The Beth El and Maghen David Synagogues were declared national monuments and brought under ASI protection in 2003. It isn't easy for tourists to access these monuments because of security restrictions.

Last week, the chairperson of National Monument Authority (NMA), professor Himanshu Prabha Ray, was almost denied access. There was a hue and cry over it. "We are streamlining the system. We are setting up a door-frame metal detector, a surveillance system and bag counter to make things easy for tourists and the monuments safer," said Mishra.

The Jewish community has a special place in Kolkata's heart. The first recorded Jewish immigrant to Kolkata was Shalome Cohen in 1798 from Aleppo ( Syria). The most influential Jewish family in Kolkata was perhaps the father-son real estate magnates of David Joseph Ezra and Elia David Ezra, who founded the Jewish Girls School. The confectioner Nahoum's in New Market is still a top draw.

The independence of India in 1947 and the birth of the Jewish state of Israel in 1948 marked the decline of Jewish population in Calcutta (Kolkata). Today the only about 30 Jews are left in the city. The Beth El Synagogue built in 1856, is located on Pollack Street while the Magen David Synagogue built in 1884 is located at the junction of Brabourne Road and Cannig Street (Biplabi Rashbehari Road).
The Synagogues of Kolkata
This is going to be my last post on Kolkata. And I want to end it with the beautiful Synagogues of Kolkata that I photographed as part of my photo story on The Jews of India. Out of the five synagogues in Kolkata only two synagogues, Beth El & Magen David are still open to visitors. Declared as protected monuments they are looked after by the Archeological Survey of India (ASI). However you still need permission from David Nahoum, who own's the famous Jewish bakery and confectionary shop called Nahoum's located in New Market, to visit the synagogues.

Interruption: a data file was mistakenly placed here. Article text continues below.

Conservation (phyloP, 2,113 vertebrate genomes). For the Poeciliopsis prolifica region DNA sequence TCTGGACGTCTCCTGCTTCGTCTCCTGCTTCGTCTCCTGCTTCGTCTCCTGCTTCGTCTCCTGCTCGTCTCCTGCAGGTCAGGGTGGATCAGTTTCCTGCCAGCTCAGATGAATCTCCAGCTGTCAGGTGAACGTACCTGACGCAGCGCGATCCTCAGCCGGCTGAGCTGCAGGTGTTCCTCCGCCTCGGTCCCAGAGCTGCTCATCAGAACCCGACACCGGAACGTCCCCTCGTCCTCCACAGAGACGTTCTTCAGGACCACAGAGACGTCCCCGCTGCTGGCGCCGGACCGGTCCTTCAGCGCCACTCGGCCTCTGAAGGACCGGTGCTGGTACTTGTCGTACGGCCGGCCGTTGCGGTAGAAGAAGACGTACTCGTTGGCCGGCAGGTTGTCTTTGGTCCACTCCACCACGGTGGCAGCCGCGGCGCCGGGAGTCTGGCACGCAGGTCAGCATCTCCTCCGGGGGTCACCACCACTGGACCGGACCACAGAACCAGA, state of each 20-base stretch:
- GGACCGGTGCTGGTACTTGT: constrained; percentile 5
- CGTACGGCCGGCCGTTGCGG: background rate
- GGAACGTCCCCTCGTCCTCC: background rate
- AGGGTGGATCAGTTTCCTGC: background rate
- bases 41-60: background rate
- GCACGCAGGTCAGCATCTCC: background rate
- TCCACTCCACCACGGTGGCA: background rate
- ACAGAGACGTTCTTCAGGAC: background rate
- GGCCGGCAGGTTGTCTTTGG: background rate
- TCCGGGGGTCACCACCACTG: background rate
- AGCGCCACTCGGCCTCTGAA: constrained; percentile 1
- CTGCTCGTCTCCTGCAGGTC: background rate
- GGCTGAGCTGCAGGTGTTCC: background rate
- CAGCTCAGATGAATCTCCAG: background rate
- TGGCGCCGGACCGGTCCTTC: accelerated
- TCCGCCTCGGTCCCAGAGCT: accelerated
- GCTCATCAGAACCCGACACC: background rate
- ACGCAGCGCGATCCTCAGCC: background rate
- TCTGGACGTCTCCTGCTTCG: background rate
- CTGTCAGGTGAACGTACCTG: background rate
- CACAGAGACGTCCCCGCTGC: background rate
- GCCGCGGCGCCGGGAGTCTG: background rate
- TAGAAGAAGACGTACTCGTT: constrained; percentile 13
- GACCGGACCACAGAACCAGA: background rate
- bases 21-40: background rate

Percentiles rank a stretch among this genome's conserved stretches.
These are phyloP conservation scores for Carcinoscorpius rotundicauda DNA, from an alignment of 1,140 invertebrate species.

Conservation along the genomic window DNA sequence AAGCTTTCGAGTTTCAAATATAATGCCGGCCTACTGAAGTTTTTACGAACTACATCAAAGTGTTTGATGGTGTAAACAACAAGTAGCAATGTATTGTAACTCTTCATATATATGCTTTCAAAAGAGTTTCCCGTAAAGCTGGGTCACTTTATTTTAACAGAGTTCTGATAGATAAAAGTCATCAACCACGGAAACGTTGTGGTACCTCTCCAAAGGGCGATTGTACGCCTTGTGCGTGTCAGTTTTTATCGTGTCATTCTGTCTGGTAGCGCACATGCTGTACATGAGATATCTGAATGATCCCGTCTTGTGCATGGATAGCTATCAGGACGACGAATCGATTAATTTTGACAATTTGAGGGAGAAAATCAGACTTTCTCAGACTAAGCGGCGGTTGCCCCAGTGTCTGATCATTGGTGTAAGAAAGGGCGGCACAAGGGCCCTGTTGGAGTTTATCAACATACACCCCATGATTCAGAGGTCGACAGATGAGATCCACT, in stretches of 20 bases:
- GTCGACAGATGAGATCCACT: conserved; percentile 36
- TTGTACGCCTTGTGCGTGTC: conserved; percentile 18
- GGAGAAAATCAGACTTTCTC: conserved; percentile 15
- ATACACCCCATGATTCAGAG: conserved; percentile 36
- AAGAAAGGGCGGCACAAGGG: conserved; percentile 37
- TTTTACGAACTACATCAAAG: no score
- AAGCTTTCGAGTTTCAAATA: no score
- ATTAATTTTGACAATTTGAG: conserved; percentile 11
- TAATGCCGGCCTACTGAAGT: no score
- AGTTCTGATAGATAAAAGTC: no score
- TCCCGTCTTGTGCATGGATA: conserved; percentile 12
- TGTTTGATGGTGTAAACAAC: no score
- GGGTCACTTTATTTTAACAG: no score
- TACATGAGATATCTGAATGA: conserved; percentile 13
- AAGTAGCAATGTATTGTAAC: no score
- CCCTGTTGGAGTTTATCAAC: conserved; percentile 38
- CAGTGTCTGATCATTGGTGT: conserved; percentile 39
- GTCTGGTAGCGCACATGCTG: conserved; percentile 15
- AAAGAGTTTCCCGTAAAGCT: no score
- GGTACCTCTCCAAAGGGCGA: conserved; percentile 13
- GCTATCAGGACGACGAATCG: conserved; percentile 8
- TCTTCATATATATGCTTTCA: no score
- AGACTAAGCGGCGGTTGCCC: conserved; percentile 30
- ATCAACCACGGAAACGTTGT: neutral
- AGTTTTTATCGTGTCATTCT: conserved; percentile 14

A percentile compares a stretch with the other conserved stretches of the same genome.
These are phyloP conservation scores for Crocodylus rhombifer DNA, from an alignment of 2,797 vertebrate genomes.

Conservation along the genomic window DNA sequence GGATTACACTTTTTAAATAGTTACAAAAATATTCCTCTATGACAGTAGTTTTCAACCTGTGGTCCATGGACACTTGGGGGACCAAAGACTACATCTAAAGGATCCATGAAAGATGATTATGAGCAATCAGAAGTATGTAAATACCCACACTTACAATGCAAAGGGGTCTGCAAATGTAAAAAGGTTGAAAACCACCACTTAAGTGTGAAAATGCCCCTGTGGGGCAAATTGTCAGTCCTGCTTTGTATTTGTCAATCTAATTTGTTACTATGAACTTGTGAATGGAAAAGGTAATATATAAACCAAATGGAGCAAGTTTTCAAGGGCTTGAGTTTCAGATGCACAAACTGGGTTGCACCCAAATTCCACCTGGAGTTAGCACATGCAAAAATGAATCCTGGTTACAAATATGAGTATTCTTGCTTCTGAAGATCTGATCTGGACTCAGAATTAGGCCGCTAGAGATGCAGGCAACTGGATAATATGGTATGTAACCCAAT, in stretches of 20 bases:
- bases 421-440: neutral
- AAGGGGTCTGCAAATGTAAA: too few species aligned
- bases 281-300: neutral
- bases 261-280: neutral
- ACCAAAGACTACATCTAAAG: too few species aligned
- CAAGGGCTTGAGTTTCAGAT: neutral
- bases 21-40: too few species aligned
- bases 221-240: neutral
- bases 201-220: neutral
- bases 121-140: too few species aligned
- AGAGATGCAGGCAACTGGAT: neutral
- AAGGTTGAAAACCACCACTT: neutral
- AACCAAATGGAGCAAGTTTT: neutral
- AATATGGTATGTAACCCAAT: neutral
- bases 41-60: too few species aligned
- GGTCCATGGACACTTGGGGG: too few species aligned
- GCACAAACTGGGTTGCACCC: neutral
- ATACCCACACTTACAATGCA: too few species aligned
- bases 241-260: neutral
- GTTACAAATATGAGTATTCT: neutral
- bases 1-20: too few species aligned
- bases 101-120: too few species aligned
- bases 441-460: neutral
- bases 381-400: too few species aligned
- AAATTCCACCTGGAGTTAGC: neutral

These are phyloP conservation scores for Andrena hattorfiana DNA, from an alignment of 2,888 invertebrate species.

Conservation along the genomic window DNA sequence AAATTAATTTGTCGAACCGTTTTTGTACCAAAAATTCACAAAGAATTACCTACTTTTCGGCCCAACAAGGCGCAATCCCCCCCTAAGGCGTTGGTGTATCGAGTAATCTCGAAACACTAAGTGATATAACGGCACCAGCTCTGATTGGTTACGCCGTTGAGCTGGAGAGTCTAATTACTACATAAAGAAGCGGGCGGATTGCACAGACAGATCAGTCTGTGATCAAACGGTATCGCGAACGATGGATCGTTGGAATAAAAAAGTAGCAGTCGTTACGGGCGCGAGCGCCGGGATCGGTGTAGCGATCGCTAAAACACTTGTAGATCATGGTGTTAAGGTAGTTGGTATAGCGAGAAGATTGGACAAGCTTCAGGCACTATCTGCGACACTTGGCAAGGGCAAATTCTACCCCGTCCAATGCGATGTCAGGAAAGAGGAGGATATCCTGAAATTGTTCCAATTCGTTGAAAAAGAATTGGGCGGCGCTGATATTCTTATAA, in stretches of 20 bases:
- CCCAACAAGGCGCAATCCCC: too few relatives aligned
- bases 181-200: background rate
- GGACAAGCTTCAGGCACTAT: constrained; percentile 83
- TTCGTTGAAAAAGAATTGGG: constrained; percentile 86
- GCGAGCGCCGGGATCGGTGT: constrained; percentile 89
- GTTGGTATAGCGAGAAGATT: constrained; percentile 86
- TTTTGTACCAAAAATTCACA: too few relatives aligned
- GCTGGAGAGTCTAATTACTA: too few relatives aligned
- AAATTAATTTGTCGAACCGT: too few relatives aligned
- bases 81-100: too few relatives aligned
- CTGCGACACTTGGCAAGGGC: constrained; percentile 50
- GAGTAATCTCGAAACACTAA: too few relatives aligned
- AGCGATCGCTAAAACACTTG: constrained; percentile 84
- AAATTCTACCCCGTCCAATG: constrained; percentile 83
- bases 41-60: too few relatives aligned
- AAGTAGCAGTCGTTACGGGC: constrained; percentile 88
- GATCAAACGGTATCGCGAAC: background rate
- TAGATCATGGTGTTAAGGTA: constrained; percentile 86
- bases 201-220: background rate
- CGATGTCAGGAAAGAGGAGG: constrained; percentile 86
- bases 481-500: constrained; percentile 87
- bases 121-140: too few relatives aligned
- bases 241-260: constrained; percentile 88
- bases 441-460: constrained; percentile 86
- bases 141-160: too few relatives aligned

Constructed in 1850-1856 by the famous Ezra family of Kolkata, the Beth-El Synagogue, typifies the architecture of Indian synagogues - soaring ceilings, delicate columns and arched stained-glass windows. 










The Magen David synagogue is truly a picture of grandeur. Replete with an ornate Holy Ark, a beautifully-carved tebah (an elevated platform for reading the Torah), stained-glass windows shaped as the Tablets of Stone, Hebrew plaques and polished furniture, the immaculate interiors even in their silence reflect a sense of bustling times.


The altar of the Magen David Synagogue is crowned with a Apse (Half Dome) studded with stars representing Heaven. The large plaque in the middle contain the Ten Commandments, some Hebrew inscription along with several other items of Jewish Iconography.

Magen David Synagogue is architecturally Italian and the towering floral-carved pillars were shipped from Paris by the Ezras



Its 140 feet high clock tower still dominates the Kolkata skyline. Its one of the most splendid synagogues in India. The din outside its periphery only heightens the calm you feel on its precincts.


The Beth El and Magen David Synagogues speak of a celebrated legacy, while Neveh Shalome in the vicinity stands a crumbling structure. The Neveh Shalome Synagogue, Kolkata’s first-ever synagogue was established in 1826. When Neveh Shalome could no longer accommodate its growing congregation, Magen David was built on the adjoining site. Neveh Shalome, now in ruins, suffered years of inter-synagogue strife based on competing claims to the land on which the buildings stood. It's sad to see a how a rich thriving community is diminishing and all that remains today are a few prominent landmarks.